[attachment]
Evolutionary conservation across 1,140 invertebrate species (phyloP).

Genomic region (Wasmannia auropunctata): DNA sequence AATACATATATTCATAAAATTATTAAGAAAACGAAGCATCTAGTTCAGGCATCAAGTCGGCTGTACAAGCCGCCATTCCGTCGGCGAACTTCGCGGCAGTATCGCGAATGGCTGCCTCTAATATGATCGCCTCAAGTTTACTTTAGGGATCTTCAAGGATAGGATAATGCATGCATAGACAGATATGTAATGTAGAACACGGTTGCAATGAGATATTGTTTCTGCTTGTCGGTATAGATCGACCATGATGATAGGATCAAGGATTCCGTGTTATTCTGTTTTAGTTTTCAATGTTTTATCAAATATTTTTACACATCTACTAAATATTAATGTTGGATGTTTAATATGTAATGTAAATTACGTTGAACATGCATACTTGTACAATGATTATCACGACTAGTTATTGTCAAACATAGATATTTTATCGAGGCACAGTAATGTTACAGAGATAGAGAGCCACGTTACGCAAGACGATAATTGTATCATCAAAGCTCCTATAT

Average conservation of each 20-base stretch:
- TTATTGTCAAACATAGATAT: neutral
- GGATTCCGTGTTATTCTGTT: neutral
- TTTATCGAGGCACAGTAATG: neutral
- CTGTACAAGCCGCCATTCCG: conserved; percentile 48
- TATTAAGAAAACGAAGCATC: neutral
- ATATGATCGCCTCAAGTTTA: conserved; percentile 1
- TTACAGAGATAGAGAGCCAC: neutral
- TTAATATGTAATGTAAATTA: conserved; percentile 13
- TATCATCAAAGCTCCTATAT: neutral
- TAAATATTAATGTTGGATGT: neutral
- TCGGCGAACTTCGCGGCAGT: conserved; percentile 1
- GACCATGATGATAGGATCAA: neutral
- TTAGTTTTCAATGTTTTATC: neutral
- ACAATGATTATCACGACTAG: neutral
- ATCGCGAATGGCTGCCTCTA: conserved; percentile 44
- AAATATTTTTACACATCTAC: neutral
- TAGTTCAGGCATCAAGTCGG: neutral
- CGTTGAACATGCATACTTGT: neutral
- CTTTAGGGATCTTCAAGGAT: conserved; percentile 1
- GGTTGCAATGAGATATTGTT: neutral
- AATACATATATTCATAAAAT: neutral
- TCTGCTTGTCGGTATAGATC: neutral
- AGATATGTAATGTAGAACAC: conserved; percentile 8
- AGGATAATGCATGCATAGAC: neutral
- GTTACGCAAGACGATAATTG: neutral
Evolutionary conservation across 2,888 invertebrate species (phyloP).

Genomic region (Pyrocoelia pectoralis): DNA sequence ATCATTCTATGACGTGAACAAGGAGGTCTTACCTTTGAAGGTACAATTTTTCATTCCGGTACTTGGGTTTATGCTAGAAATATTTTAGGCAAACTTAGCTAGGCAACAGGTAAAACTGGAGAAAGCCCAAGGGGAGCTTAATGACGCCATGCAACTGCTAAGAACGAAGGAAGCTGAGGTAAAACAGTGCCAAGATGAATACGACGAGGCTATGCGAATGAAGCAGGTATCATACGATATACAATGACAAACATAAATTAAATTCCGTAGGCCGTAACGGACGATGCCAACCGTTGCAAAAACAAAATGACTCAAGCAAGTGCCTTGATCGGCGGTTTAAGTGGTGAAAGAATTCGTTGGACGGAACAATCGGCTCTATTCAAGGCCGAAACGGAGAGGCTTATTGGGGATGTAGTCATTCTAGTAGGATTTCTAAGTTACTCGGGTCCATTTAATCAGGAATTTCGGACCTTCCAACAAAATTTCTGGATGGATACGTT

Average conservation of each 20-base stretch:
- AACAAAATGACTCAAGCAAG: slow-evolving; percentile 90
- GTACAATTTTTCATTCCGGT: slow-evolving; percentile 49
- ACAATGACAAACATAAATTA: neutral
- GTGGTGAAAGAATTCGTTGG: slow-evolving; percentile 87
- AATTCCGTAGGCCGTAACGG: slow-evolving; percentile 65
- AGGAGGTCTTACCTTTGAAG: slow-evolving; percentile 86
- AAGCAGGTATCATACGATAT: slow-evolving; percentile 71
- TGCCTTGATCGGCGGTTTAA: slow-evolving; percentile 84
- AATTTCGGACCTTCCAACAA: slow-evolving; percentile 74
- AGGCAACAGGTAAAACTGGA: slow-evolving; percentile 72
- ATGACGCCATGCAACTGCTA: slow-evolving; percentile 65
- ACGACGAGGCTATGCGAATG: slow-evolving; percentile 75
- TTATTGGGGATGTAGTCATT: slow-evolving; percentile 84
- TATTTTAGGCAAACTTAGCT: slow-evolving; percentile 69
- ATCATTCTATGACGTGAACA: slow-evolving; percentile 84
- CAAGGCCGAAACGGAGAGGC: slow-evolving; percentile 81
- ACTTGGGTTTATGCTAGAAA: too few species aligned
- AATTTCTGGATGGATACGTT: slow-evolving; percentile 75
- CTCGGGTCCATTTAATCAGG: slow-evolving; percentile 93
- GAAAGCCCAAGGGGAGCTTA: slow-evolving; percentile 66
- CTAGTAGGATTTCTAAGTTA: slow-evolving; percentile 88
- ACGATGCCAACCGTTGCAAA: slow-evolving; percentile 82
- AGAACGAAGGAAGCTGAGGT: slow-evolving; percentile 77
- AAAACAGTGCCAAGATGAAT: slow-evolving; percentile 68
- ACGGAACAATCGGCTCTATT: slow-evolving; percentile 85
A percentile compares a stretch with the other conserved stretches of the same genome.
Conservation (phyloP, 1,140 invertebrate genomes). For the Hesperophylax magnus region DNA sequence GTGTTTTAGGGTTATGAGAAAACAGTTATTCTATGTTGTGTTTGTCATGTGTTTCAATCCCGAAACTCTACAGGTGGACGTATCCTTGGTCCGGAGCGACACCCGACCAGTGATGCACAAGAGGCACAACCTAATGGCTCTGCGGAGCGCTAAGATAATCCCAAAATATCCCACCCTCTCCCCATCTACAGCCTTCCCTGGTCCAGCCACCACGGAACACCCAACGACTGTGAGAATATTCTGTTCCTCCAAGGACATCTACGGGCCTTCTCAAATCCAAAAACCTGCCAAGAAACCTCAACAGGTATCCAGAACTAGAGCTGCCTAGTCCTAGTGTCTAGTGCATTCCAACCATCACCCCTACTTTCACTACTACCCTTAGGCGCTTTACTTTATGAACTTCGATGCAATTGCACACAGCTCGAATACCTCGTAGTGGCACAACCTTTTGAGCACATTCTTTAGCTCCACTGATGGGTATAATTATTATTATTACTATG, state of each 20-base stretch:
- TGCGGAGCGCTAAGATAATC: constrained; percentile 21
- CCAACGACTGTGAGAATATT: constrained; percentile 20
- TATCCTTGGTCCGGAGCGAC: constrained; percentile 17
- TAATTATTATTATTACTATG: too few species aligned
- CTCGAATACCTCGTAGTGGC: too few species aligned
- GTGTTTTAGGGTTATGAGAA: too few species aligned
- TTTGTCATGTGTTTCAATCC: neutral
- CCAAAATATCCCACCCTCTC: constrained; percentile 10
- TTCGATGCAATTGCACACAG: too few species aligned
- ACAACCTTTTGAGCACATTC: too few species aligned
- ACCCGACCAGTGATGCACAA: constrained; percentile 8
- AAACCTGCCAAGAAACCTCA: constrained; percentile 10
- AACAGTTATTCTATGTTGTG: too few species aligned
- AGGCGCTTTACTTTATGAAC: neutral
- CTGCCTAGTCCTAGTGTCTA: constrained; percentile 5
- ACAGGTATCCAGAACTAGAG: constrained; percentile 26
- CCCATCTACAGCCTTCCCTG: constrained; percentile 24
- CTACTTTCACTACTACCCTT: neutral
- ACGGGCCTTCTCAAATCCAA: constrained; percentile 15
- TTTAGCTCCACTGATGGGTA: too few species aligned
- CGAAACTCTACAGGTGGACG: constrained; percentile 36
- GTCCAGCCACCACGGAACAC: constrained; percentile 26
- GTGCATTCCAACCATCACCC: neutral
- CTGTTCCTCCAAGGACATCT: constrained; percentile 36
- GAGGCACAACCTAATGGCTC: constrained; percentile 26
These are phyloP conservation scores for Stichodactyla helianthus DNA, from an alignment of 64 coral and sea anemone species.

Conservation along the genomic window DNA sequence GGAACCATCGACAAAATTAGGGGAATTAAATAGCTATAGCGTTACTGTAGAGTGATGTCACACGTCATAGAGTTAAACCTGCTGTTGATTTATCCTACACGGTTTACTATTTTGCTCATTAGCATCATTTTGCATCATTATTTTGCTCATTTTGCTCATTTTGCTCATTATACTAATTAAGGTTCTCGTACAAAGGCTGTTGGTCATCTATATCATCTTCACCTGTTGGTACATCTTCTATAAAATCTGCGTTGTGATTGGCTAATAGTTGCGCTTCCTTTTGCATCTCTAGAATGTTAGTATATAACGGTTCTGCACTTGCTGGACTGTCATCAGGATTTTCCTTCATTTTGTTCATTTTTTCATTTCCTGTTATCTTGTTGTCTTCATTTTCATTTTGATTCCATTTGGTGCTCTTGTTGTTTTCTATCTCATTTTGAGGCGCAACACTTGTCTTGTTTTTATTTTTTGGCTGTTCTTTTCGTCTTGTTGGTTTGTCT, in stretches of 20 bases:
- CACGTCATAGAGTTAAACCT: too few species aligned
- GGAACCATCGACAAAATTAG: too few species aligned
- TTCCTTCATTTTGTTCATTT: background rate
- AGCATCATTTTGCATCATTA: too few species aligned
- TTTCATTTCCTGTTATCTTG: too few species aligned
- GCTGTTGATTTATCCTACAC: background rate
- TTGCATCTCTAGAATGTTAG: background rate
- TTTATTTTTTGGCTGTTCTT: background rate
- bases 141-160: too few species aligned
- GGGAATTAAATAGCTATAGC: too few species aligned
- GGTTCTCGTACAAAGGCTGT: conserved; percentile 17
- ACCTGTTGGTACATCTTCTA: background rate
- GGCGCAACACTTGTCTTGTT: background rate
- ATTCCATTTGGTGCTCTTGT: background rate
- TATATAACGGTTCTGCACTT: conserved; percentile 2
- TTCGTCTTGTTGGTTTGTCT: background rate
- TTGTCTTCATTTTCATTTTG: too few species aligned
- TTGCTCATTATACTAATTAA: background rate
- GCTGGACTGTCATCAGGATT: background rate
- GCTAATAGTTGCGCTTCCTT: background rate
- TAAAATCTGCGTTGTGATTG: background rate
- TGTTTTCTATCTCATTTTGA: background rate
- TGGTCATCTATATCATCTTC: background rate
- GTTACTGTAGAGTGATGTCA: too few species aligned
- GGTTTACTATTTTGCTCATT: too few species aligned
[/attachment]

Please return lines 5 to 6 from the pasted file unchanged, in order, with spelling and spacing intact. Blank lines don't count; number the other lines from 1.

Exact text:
- GGATTCCGTGTTATTCTGTT: neutral
- TTTATCGAGGCACAGTAATG: neutral